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Extract and Visualize Google Scholar Collaboration Networks

scholarnetwork is an R package that provides functions to extracts publication information from Google Scholar, create network of collaborators based on co-authored projects, and visualize these networks using a force-directed layout algorithm.


An initial release of this package is available in this repository (eventually maybe also on CRAN), and can be installed directly using Hadley Wickham's devtools package:

if(!require("devtools")) install.packages("devtools")


For now, the package consists of two functions, extractNetwork and plotNetwork, which correspond to the data collection and data visualization steps.

extractNetwork wraps the get_publications function from the scholar package, which extracts the list of publications on a Google Scholar profile, cleans it, and then parses the results into a format that is more suitable for network analysis:

  • a data frame of weighted edges, where each edge is a collaboration in a publication, and the weight is one divided by number of co-authors; and

  • a data frame with node-level information, which includes the group resulting from running a walktrap community detection algorithm.

d <- extractNetwork(id="jGLKJUoAAAAJ", n=500)
List of 2
 $ nodes:'data.frame':	40 obs. of  3 variables:
  ..$ label : chr [1:40] "A Boydstun" "A Valeriani" "A Venetz" "C Roca Cuberes" ...
  ..$ degree: num [1:40] 0.75 1.69 0.75 0.667 1.69 ...
  ..$ group : num [1:40] 11 7 10 8 7 1 3 4 5 13 ...
 $ edges:'data.frame':	106 obs. of  3 variables:
  ..$ node1 : chr [1:106] "P Barberá" "C Vaccari" "K Ackermann" "P Barberá" ...
  ..$ node2 : chr [1:106] "A Boydstun" "A Valeriani" "A Venetz" "A Venetz" ...
  ..$ weight: num [1:106] 0.25 0.31 0.25 0.25 0.25 ...

plotNetwork takes the lists of nodes and edges returned by extractNetwork and visualizes it using networkD3. The output of this function is an html file with the network visualization. Note that this function will also work with any other set of edge and node lists.

plotNetwork(d$nodes, d$edges, file="network.html")

The output of this function is an interactive visualization of the network. The figure below shows a screenshot of this visualization. Click here for the D3 visualization.

Additional examples

The output of the extractNetwork function can also be used to generate a static version of this visualization with e.g. ggplot2:

# cleaning network data
network <- graph_from_data_frame(d$edges, directed=FALSE)
l <- layout.fruchterman.reingold(network, niter=1500) # layout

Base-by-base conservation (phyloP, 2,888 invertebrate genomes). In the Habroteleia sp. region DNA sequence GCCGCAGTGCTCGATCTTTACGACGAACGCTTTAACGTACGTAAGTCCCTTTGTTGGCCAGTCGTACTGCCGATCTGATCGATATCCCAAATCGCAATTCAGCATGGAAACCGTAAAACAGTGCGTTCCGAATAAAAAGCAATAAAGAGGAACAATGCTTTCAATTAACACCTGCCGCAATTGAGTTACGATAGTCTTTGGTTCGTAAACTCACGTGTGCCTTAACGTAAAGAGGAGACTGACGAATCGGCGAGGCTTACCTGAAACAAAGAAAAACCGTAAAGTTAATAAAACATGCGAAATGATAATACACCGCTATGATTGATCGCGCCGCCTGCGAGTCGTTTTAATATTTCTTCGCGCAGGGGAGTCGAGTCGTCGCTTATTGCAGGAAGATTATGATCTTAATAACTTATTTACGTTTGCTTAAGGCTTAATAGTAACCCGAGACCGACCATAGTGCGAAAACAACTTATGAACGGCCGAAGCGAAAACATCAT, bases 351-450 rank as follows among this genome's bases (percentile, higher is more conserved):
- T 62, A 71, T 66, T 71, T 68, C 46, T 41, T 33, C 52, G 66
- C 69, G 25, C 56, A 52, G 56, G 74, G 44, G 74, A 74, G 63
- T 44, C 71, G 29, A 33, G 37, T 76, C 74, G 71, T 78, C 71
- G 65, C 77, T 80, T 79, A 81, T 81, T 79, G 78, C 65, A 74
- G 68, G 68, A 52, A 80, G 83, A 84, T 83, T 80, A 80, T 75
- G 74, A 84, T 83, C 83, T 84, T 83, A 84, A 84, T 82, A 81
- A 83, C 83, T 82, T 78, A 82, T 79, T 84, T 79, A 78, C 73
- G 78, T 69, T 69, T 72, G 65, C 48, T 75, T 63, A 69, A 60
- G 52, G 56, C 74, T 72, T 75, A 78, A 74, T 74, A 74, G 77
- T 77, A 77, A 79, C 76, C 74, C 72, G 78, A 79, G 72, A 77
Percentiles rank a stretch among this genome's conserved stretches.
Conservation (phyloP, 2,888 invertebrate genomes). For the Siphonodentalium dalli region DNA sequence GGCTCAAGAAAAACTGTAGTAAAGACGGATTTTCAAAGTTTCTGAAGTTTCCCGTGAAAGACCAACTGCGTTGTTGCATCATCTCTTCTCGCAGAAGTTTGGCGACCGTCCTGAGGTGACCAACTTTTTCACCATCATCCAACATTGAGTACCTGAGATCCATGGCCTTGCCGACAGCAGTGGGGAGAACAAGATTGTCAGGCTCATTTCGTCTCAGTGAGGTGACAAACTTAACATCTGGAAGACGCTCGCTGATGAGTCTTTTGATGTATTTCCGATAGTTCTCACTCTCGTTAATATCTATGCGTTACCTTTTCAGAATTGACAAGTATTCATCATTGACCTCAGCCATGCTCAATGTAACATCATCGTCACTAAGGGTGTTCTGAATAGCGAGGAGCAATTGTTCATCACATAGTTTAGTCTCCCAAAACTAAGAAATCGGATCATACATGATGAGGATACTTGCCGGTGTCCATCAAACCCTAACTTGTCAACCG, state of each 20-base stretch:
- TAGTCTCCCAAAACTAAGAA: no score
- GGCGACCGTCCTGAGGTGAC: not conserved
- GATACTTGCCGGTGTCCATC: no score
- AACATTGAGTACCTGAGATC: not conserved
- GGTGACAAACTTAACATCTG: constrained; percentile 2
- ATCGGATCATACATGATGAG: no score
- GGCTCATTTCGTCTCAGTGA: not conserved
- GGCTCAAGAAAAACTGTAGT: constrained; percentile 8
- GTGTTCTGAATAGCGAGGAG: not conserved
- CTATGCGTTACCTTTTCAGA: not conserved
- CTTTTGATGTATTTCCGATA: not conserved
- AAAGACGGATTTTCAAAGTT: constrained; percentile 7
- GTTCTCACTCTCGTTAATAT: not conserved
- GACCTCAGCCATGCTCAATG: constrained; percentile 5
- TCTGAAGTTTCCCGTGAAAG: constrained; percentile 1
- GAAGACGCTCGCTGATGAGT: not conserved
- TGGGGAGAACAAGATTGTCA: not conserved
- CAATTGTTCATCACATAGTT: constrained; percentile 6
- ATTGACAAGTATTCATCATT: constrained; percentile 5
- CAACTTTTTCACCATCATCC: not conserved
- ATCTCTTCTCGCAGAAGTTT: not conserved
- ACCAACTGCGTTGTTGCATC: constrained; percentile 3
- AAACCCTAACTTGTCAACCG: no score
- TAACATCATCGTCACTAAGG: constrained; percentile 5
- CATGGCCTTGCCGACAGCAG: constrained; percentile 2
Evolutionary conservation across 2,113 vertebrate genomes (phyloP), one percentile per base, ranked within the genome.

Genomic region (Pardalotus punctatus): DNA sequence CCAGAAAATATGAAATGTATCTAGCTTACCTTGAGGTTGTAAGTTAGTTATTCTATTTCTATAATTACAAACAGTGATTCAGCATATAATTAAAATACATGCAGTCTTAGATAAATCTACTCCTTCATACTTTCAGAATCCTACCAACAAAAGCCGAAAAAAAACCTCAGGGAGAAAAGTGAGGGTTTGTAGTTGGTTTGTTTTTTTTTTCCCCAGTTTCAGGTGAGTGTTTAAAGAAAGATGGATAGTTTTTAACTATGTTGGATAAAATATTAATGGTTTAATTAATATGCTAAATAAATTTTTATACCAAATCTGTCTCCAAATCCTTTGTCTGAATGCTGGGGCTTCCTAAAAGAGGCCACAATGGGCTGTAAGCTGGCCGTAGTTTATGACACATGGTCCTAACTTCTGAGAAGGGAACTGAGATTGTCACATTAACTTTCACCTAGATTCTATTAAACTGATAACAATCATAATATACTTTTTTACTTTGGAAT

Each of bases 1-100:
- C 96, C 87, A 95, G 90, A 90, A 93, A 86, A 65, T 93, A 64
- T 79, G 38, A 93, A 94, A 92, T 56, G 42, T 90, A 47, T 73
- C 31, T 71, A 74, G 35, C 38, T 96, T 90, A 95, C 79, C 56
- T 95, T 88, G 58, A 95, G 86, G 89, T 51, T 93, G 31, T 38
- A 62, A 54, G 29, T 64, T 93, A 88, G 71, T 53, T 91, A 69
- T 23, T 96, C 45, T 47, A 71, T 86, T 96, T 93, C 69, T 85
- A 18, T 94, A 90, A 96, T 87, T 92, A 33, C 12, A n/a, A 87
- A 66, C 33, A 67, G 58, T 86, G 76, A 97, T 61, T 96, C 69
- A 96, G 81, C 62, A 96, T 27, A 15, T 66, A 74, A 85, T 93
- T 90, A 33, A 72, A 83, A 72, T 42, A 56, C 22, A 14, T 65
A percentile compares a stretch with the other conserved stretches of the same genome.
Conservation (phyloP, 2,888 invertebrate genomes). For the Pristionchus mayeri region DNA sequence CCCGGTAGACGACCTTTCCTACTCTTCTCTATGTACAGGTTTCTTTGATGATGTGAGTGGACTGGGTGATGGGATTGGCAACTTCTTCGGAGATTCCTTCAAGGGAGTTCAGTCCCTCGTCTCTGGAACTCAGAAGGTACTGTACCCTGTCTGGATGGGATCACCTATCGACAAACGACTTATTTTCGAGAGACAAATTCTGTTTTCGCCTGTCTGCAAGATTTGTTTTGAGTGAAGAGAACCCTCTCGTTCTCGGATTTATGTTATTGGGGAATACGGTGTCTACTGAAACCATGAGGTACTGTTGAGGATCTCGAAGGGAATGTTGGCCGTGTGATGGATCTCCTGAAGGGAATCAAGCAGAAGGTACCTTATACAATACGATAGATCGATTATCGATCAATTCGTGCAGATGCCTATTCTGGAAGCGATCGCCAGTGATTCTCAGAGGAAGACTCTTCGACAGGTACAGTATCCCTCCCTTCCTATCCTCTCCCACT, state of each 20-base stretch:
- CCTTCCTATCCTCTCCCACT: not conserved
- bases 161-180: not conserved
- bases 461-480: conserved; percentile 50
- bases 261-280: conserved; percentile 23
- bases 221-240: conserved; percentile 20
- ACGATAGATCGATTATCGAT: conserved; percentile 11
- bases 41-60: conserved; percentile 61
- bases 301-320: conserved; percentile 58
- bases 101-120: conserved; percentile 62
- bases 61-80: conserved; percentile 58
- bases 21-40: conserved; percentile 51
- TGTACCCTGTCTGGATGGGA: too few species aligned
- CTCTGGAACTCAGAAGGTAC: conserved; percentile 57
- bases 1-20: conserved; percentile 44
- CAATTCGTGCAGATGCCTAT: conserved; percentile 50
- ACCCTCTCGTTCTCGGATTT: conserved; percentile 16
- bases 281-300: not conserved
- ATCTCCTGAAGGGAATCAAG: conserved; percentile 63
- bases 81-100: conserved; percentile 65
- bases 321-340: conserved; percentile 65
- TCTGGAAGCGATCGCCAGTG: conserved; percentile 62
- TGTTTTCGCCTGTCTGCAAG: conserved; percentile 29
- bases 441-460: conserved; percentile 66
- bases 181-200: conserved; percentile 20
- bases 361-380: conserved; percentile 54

fc <- # community detection

# node locations
nodes <- data.frame(l); names(nodes) <- c("x", "y")
nodes$cluster <- factor(fc$membership)
nodes$label <- fc$names
nodes$degree <- degree(network)

# edge locations
edgelist <- get.edgelist(network, names=FALSE)
edges <- data.frame(nodes[edgelist[,1],c("x", "y")], nodes[edgelist[,2],c("x", "y")])
names(edges) <- c("x1", "y1", "x2", "y2")

# and now visualizing it...
p <- ggplot(nodes, aes(x=x, y=y, color=cluster, label=label, size=degree))
pq <- p + geom_text(color="black", aes(label=label, size=degree),
                    show_guide=FALSE) +
  # nodes
  geom_point(color="grey20", aes(fill=cluster),
             shape=21, show_guide=FALSE, alpha=1/2) +
  # edges
    aes(x=x1, y=y1, xend=x2, yend=y2, label=NA),
    data=edges, size=0.25, color="grey20", alpha=1/5) +
  ## note that here I add a border to the points
  scale_fill_discrete(labels=labels) +
  scale_size_continuous(range = c(5, 8)) +
    panel.background = element_rect(fill = "white"),
    plot.background = element_rect(fill="white"),
    axis.line = element_blank(), axis.text = element_blank(),
    axis.ticks = element_blank(),
    axis.title = element_blank(), panel.border = element_blank(),
    panel.grid.major = element_blank(),
    panel.grid.minor = element_blank(),
    legend.background = element_rect(colour = F, fill = "black"),
    legend.key = element_rect(fill = "black", colour = F),
    legend.title = element_text(color="white"),
    legend.text = element_text(color="white")
  ) +
  ## changing size of points in legend
  guides(fill = guide_legend(override.aes = list(size=5)))


However, it is difficult to make sure labels do not overlap. A probably better option is to export the network data to a format that Gephi can read, and then edit it manually in Gephi, as shown below.

df <- data.frame(Source = d$edges$node1, Target = d$edges$node2)
write.csv(df, file="edgelist-gephi.csv", row.names=FALSE)


Extract and Visualize Google Scholar Collaboration Networks






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